The political philosophy of liberalism was first formulated during the Enlightenment in response to the growth of the modern nation-state and its authority and power over the individuals living within its boundaries. Liberalism is w the dominant ideology in the Western world, but it covers a broad swathe of different (and sometimes rival) ideas and traditions and its essential features can be hard to define. The Cambridge Companion to Liberalism offers a rich and accessible exploration of liberalism as a tradition of political thought. It includes chapters on the historical development of liberalism, its rmative foundations, and its core philosophical concepts, as well as a survey of liberal approaches and responses to a range of important topics including freedom, equality, toleration, religion, and nationalism. The volume will be valuable for students and scholars in political philosophy, political theory, and the history of political thought.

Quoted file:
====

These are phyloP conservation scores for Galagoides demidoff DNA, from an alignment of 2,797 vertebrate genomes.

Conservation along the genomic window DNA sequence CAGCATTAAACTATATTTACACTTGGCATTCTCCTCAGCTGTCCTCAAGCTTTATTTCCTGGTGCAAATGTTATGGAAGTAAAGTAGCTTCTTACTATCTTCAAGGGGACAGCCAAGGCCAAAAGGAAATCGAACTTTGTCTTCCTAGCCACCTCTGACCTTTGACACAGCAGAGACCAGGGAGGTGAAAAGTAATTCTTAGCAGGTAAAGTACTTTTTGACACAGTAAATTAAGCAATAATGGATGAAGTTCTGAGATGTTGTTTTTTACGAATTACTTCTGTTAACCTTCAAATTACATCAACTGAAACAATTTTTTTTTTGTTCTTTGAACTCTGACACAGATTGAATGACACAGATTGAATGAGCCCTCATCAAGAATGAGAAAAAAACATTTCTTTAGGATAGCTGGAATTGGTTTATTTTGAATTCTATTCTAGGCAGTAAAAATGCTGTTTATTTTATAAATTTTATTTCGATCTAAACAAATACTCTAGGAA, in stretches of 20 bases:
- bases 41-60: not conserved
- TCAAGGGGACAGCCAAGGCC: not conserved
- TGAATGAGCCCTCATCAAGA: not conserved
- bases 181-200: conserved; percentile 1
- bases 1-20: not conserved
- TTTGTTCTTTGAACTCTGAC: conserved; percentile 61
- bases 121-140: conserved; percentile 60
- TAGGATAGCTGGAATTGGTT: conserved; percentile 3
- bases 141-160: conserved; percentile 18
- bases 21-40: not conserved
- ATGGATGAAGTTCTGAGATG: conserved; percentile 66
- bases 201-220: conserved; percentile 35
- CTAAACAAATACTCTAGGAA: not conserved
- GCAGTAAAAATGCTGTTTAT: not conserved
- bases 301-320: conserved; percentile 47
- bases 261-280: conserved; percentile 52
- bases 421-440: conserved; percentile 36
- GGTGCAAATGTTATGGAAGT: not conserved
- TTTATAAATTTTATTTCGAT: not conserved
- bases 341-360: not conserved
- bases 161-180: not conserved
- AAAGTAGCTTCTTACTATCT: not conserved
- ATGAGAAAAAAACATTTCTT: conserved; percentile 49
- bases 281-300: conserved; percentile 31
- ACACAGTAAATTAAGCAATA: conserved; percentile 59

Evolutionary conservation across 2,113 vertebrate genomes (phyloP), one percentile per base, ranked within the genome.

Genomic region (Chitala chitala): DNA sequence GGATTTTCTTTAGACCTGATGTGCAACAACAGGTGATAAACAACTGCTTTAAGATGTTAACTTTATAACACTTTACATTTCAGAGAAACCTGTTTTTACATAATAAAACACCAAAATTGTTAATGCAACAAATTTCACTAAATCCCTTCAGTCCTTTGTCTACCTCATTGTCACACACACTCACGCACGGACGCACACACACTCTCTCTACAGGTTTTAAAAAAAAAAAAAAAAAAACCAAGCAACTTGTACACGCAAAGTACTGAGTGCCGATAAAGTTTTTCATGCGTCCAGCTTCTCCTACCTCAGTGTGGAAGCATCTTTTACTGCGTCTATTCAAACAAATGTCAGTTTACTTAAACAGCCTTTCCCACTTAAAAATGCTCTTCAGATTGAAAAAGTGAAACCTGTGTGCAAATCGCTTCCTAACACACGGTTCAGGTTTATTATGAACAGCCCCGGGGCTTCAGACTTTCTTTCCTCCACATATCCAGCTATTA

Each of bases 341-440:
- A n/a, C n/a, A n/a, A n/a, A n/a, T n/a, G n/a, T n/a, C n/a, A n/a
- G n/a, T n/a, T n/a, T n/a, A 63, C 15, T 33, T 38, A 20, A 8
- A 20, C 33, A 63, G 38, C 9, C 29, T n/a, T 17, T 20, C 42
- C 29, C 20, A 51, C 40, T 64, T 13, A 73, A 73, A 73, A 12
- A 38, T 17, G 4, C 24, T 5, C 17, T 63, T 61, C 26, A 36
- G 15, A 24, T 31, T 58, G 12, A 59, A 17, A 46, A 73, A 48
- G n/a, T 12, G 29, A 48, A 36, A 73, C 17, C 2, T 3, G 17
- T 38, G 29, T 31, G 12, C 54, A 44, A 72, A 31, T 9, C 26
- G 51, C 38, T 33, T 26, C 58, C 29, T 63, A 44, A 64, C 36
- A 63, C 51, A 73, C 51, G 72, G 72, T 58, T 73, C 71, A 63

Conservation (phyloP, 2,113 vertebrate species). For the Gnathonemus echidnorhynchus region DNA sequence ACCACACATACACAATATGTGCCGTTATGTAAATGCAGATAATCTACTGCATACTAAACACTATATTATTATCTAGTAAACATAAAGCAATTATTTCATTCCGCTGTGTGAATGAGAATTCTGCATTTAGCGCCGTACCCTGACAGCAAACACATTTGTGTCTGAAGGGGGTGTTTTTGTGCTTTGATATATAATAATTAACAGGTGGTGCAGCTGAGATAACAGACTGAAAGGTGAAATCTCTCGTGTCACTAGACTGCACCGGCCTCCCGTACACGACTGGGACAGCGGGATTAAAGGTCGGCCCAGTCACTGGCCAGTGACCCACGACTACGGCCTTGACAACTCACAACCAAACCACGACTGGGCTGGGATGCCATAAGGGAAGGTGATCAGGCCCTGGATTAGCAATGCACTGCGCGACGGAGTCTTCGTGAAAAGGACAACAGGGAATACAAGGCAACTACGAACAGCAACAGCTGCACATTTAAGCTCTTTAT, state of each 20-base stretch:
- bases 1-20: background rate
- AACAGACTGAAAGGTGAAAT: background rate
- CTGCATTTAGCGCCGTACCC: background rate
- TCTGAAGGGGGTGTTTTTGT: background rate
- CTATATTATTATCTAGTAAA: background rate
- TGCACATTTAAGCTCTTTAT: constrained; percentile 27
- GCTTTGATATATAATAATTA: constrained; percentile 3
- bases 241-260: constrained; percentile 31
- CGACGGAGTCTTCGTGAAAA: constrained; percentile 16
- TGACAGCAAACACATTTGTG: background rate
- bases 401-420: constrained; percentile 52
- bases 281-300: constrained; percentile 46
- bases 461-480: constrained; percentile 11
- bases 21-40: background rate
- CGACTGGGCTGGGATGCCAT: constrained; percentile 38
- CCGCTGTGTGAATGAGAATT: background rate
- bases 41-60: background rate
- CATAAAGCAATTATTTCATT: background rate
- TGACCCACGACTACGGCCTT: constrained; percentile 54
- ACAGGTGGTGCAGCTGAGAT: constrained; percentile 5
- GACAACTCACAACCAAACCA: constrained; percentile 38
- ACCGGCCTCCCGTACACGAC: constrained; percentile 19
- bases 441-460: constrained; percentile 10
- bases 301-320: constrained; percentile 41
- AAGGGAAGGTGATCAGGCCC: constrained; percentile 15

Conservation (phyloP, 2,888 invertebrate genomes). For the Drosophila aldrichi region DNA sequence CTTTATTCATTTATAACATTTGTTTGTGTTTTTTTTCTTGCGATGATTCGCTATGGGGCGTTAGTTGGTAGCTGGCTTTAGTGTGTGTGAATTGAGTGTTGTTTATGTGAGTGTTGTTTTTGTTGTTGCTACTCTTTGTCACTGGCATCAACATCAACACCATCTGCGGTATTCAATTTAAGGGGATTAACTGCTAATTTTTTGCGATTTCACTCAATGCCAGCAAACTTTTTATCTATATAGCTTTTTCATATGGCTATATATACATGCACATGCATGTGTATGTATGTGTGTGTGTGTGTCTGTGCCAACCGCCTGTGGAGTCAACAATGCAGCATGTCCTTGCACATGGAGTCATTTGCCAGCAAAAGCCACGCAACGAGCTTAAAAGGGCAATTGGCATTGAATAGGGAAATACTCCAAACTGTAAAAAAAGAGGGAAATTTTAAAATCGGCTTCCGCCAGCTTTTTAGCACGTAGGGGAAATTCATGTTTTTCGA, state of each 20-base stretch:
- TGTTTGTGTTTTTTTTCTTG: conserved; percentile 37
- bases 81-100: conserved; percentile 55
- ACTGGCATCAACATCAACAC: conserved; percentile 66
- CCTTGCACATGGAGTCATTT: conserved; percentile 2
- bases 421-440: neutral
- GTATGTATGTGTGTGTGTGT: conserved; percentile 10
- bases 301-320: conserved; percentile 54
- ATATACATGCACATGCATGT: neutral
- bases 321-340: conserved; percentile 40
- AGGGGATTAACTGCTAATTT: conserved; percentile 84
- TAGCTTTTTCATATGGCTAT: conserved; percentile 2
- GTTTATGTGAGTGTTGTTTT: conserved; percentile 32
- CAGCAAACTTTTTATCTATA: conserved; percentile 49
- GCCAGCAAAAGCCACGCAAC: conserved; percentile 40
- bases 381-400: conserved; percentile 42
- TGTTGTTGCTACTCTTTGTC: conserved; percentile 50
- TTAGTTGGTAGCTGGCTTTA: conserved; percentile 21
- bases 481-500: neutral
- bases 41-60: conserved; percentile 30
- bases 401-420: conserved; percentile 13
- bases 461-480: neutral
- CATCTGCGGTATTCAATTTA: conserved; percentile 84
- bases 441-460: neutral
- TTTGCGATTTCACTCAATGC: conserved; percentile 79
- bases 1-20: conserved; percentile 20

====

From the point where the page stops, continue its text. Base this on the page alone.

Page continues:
Steven Wall is Professor of Philosophy at the University of Arizona. He has published widely on topics in contemporary political philosophy. He is the author of Liberalism, Perfectionism and Restraint (1998), editor (with George Klosko) of Perfectionism and Neutrality: Essays in Liberal Theory (2003) and (with David Sobel) of Reasons for Action (2009).